After UN High Commissioner for Human Rights Louise Arbour culminated a tour of Nepal by calling for war crimes trials, the New York Times reports that the UN Security Council has decided to send a political mission to Nepal to oversee the ceasefire.
This is the first time since my arrival in UNistan that the organization has begun a serious involvement with a country I actually know something about. I’m certainly not a Nepal expert, but I’ve been there twice and followed its story over the years. And I’m not at all certain that the fragile new order needs outside interference.
Like Thailand, another tourist favorite, Nepal was never colonized. Certainly it has deep-seated problems, but they are not the problems of post-colonial societies. The thought of Western good intentions going awry in Nepal fills me with dread; I imagine Nepal’s warm hospitality — which, let us not forget, is its only really viable product for foreign trade — curdling into the bitterness and resentment of the colonized.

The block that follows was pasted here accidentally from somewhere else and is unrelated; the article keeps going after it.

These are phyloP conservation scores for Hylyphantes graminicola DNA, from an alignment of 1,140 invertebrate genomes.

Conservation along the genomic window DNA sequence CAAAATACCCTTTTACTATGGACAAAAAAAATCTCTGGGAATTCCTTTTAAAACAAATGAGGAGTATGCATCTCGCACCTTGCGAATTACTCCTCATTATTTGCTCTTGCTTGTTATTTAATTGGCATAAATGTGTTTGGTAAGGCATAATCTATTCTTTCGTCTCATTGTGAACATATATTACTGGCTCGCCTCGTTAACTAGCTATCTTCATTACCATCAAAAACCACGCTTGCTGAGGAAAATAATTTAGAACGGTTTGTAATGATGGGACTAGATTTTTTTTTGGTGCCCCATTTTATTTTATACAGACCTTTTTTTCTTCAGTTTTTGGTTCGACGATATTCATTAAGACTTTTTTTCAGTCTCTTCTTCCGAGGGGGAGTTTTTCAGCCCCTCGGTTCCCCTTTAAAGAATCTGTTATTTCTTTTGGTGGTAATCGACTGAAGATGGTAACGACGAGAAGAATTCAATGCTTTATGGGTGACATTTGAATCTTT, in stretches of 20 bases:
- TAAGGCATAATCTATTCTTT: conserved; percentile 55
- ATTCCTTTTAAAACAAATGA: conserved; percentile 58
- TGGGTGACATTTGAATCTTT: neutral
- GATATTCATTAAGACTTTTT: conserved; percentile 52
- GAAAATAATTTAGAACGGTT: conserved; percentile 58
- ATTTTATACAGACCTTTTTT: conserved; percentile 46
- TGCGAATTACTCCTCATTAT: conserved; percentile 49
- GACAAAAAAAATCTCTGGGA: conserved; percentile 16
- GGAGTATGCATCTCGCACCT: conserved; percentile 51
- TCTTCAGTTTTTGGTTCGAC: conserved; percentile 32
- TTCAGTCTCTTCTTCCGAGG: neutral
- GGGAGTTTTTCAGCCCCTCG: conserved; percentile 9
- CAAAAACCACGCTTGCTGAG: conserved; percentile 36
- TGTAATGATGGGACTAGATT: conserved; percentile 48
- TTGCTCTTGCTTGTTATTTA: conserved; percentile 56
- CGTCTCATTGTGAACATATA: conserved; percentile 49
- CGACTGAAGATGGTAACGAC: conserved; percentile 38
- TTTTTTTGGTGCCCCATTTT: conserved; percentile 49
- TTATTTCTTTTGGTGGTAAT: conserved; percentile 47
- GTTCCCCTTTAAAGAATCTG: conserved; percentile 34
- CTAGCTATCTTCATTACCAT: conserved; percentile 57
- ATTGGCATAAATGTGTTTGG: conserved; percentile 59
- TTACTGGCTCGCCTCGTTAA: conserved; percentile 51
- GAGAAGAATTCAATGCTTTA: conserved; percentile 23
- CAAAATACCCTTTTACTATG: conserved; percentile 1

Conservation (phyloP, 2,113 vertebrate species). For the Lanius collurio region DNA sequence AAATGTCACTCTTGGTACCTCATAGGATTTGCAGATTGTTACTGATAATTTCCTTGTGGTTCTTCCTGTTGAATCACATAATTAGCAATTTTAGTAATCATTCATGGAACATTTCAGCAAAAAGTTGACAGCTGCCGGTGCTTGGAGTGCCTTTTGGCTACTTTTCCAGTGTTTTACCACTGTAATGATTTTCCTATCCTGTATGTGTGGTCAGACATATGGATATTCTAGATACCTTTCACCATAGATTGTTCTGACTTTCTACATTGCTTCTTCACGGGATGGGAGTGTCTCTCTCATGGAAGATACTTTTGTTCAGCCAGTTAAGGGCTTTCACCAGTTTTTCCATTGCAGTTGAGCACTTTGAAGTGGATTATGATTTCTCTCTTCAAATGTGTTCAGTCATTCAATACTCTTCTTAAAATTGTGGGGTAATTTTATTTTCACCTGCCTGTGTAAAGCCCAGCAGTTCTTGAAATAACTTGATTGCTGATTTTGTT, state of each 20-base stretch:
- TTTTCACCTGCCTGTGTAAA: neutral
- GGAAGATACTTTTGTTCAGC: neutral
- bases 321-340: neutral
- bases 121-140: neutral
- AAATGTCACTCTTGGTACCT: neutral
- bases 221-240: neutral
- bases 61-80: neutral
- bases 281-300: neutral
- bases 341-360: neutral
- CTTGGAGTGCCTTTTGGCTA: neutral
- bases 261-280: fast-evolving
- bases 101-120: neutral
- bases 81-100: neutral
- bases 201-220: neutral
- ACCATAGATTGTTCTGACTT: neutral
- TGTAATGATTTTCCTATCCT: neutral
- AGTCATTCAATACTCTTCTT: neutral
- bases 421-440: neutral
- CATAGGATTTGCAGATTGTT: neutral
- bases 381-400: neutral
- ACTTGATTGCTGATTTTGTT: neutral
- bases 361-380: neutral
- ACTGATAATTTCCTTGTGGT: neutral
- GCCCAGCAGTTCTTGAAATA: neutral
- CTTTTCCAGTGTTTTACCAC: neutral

On the other hand, my concept of Nepal’s internal sensibilities comes from visits to the Kathmandu Valley, one particularly tourist-favored stretch of the Himalayas, and one small town on the edge of a lowlands national park. The angry part of Nepal is down there, in the area known as the Terai, where the draining of malarial swamps has opened up new land for farming, but where the zamindar system of landlordism keeps most people impoverished and powerless, just as it does in some neighboring Indian states. Or so I have read. Maybe these sections of the country feel just as colonized as anyone else ruled by people who speak another language and see them as less than fully human.
In any case, it’s a test for the UN and for Ban Ki-moon, and one in which I feel a personal sense of anxiety over its outcome.